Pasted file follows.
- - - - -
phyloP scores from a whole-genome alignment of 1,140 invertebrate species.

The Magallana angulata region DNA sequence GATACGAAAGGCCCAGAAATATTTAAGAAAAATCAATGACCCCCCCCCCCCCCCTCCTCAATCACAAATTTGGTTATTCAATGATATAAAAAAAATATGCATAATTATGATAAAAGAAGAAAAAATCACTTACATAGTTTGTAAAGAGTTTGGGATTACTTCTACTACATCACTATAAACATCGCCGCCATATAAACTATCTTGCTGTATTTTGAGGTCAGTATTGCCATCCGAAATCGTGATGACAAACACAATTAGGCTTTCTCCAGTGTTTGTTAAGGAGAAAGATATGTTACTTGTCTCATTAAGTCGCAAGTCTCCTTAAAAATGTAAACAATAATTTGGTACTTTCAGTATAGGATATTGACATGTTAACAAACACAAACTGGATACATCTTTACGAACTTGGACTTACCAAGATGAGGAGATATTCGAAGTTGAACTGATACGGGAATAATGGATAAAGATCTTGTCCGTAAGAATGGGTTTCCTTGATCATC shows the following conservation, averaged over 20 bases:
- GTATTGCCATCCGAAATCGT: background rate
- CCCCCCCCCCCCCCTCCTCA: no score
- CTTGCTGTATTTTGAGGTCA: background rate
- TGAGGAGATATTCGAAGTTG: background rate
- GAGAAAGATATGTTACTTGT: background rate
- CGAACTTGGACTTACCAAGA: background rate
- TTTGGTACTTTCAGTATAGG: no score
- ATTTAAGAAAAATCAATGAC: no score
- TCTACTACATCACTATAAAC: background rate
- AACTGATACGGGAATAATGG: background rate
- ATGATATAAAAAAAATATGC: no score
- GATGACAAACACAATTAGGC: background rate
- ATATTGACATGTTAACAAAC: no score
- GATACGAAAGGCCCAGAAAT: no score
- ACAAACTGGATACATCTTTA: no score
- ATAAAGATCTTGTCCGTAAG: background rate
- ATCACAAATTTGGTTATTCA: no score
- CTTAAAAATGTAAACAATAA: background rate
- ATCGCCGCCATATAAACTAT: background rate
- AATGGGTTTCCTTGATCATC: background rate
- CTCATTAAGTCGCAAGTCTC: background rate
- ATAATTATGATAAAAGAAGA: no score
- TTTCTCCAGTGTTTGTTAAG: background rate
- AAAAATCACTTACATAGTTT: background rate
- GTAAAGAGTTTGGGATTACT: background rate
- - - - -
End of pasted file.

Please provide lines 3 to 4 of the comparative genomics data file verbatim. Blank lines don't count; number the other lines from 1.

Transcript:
- GTATTGCCATCCGAAATCGT: background rate
- CCCCCCCCCCCCCCTCCTCA: no score